A Modern Manual for Mars-quake Monitoring
At 5:54 p.m. Greenwich Mean Time in Potsdam, Germany, a horizontal pendulum suddenly started shaking. The pendulum scratched out spikes in ground movement for a few hours before settling down.
All of this sounds perfectly typical for a seismograph, but in fact, the event was quite extraordinary: The date was 17 April 1889, and this was the first recorded teleseismic event, a magnitude 5.8 earthquake that had shaken Tokyo, Japan, a little more than an hour prior.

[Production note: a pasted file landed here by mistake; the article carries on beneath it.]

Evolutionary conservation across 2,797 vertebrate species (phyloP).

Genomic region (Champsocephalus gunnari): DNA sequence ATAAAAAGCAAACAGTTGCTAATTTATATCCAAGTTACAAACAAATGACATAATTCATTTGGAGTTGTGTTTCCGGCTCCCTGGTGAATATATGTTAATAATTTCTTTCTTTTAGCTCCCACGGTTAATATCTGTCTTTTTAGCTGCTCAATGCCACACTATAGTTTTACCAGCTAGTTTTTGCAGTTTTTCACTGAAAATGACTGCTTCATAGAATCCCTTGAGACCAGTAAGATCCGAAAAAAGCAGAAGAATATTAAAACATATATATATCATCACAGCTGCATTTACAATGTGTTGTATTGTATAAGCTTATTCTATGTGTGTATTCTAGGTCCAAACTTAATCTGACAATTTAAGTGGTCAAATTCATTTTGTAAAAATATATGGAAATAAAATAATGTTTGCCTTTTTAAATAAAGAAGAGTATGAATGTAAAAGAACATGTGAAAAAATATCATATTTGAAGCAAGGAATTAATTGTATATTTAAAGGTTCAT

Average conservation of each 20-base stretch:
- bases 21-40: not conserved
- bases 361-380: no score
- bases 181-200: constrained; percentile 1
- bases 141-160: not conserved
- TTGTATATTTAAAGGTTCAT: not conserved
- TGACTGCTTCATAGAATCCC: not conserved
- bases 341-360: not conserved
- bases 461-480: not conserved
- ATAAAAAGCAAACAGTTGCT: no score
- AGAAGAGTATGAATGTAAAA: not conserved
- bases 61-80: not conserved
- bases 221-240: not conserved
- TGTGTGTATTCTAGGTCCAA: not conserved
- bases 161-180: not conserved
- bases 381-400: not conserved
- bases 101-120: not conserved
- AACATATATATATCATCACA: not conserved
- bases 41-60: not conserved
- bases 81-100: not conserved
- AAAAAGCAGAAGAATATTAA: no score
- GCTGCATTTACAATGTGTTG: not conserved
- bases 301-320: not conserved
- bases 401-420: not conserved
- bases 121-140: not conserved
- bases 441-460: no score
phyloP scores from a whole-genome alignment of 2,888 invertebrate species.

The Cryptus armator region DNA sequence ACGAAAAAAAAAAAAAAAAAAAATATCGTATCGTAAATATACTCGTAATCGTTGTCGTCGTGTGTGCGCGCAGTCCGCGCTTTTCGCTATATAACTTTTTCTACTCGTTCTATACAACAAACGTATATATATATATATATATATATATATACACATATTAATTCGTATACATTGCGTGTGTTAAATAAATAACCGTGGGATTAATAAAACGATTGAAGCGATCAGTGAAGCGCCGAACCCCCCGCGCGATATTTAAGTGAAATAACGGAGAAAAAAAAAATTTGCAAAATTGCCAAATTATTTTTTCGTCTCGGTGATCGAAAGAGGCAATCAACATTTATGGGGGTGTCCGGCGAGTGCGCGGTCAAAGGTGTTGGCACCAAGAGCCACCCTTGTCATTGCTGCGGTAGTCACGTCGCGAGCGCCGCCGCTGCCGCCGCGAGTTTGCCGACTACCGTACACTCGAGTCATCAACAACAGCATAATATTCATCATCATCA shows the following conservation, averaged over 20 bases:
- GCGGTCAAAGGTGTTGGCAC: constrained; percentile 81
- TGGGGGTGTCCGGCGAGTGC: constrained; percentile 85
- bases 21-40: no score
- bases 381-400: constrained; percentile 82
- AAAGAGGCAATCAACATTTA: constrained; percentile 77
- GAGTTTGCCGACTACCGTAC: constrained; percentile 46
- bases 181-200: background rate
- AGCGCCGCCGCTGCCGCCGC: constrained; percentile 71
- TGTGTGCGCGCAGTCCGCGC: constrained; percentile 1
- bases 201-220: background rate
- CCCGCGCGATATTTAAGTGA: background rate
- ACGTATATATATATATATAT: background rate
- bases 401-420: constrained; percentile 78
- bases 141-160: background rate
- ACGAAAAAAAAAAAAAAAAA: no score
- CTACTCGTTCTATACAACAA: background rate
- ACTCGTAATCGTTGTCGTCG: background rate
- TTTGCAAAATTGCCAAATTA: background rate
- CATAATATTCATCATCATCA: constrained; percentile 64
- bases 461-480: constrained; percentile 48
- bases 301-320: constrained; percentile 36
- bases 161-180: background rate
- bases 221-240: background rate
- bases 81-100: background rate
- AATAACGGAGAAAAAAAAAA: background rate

Now, 130 years after that Tokyo quake kicked off the modern science of terrestrial seismology, a more sophisticated seismometer is retracing those first shaky steps 225 million kilometers and a planet away.